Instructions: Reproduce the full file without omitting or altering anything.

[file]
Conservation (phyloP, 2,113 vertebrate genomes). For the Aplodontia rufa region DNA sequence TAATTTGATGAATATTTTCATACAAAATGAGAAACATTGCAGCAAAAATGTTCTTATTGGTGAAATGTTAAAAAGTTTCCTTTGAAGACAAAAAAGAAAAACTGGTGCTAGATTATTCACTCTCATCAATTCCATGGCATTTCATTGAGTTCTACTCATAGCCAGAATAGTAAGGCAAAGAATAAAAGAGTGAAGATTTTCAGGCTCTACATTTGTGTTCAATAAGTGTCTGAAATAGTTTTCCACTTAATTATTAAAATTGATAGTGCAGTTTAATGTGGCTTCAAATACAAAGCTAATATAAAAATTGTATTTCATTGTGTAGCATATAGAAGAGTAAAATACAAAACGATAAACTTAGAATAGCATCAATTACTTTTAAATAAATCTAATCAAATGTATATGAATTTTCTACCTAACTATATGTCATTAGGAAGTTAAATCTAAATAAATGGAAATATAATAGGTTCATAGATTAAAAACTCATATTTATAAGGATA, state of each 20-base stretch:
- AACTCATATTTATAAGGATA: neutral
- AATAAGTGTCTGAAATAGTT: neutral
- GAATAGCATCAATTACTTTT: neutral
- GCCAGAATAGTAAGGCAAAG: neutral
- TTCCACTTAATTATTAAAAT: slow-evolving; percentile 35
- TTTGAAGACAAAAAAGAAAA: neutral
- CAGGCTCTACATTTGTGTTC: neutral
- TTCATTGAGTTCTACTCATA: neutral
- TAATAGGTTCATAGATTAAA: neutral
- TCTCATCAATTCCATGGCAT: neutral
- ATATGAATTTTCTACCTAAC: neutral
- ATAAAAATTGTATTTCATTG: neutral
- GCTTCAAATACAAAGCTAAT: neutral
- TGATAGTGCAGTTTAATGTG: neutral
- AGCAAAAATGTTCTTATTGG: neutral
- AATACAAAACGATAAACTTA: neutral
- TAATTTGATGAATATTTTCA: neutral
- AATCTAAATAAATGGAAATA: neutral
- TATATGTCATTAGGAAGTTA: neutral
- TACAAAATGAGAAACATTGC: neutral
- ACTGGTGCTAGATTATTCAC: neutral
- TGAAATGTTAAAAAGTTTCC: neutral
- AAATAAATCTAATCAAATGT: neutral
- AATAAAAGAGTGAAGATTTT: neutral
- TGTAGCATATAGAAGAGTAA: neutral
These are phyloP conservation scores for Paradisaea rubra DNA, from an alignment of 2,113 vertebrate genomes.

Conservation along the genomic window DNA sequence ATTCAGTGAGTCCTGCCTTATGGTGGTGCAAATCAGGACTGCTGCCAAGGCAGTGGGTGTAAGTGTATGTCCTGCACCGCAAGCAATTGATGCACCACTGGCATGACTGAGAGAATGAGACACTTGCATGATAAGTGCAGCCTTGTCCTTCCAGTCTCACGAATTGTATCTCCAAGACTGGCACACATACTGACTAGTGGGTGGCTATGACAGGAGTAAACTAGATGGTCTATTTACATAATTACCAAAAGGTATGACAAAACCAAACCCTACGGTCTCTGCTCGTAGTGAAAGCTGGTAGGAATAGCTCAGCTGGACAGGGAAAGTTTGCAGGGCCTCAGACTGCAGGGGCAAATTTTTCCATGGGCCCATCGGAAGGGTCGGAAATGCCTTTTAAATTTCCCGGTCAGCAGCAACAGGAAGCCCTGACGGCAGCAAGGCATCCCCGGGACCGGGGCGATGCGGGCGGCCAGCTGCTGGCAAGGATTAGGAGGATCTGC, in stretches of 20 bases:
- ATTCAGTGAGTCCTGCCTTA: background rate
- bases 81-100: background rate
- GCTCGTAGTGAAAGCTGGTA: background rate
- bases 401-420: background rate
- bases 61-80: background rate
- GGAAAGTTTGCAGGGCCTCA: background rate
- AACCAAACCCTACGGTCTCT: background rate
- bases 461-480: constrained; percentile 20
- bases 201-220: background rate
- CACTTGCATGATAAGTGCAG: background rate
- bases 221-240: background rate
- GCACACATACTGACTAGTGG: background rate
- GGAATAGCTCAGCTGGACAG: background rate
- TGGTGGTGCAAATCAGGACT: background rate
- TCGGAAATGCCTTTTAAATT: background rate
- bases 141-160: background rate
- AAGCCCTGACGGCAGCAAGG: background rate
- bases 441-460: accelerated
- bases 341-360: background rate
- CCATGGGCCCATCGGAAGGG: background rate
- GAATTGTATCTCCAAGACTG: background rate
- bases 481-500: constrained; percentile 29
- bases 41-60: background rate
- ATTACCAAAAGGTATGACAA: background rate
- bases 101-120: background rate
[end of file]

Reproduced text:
Conservation (phyloP, 2,113 vertebrate genomes). For the Aplodontia rufa region DNA sequence TAATTTGATGAATATTTTCATACAAAATGAGAAACATTGCAGCAAAAATGTTCTTATTGGTGAAATGTTAAAAAGTTTCCTTTGAAGACAAAAAAGAAAAACTGGTGCTAGATTATTCACTCTCATCAATTCCATGGCATTTCATTGAGTTCTACTCATAGCCAGAATAGTAAGGCAAAGAATAAAAGAGTGAAGATTTTCAGGCTCTACATTTGTGTTCAATAAGTGTCTGAAATAGTTTTCCACTTAATTATTAAAATTGATAGTGCAGTTTAATGTGGCTTCAAATACAAAGCTAATATAAAAATTGTATTTCATTGTGTAGCATATAGAAGAGTAAAATACAAAACGATAAACTTAGAATAGCATCAATTACTTTTAAATAAATCTAATCAAATGTATATGAATTTTCTACCTAACTATATGTCATTAGGAAGTTAAATCTAAATAAATGGAAATATAATAGGTTCATAGATTAAAAACTCATATTTATAAGGATA, state of each 20-base stretch:
- AACTCATATTTATAAGGATA: neutral
- AATAAGTGTCTGAAATAGTT: neutral
- GAATAGCATCAATTACTTTT: neutral
- GCCAGAATAGTAAGGCAAAG: neutral
- TTCCACTTAATTATTAAAAT: slow-evolving; percentile 35
- TTTGAAGACAAAAAAGAAAA: neutral
- CAGGCTCTACATTTGTGTTC: neutral
- TTCATTGAGTTCTACTCATA: neutral
- TAATAGGTTCATAGATTAAA: neutral
- TCTCATCAATTCCATGGCAT: neutral
- ATATGAATTTTCTACCTAAC: neutral
- ATAAAAATTGTATTTCATTG: neutral
- GCTTCAAATACAAAGCTAAT: neutral
- TGATAGTGCAGTTTAATGTG: neutral
- AGCAAAAATGTTCTTATTGG: neutral
- AATACAAAACGATAAACTTA: neutral
- TAATTTGATGAATATTTTCA: neutral
- AATCTAAATAAATGGAAATA: neutral
- TATATGTCATTAGGAAGTTA: neutral
- TACAAAATGAGAAACATTGC: neutral
- ACTGGTGCTAGATTATTCAC: neutral
- TGAAATGTTAAAAAGTTTCC: neutral
- AAATAAATCTAATCAAATGT: neutral
- AATAAAAGAGTGAAGATTTT: neutral
- TGTAGCATATAGAAGAGTAA: neutral
These are phyloP conservation scores for Paradisaea rubra DNA, from an alignment of 2,113 vertebrate genomes.

Conservation along the genomic window DNA sequence ATTCAGTGAGTCCTGCCTTATGGTGGTGCAAATCAGGACTGCTGCCAAGGCAGTGGGTGTAAGTGTATGTCCTGCACCGCAAGCAATTGATGCACCACTGGCATGACTGAGAGAATGAGACACTTGCATGATAAGTGCAGCCTTGTCCTTCCAGTCTCACGAATTGTATCTCCAAGACTGGCACACATACTGACTAGTGGGTGGCTATGACAGGAGTAAACTAGATGGTCTATTTACATAATTACCAAAAGGTATGACAAAACCAAACCCTACGGTCTCTGCTCGTAGTGAAAGCTGGTAGGAATAGCTCAGCTGGACAGGGAAAGTTTGCAGGGCCTCAGACTGCAGGGGCAAATTTTTCCATGGGCCCATCGGAAGGGTCGGAAATGCCTTTTAAATTTCCCGGTCAGCAGCAACAGGAAGCCCTGACGGCAGCAAGGCATCCCCGGGACCGGGGCGATGCGGGCGGCCAGCTGCTGGCAAGGATTAGGAGGATCTGC, in stretches of 20 bases:
- ATTCAGTGAGTCCTGCCTTA: background rate
- bases 81-100: background rate
- GCTCGTAGTGAAAGCTGGTA: background rate
- bases 401-420: background rate
- bases 61-80: background rate
- GGAAAGTTTGCAGGGCCTCA: background rate
- AACCAAACCCTACGGTCTCT: background rate
- bases 461-480: constrained; percentile 20
- bases 201-220: background rate
- CACTTGCATGATAAGTGCAG: background rate
- bases 221-240: background rate
- GCACACATACTGACTAGTGG: background rate
- GGAATAGCTCAGCTGGACAG: background rate
- TGGTGGTGCAAATCAGGACT: background rate
- TCGGAAATGCCTTTTAAATT: background rate
- bases 141-160: background rate
- AAGCCCTGACGGCAGCAAGG: background rate
- bases 441-460: accelerated
- bases 341-360: background rate
- CCATGGGCCCATCGGAAGGG: background rate
- GAATTGTATCTCCAAGACTG: background rate
- bases 481-500: constrained; percentile 29
- bases 41-60: background rate
- ATTACCAAAAGGTATGACAA: background rate
- bases 101-120: background rate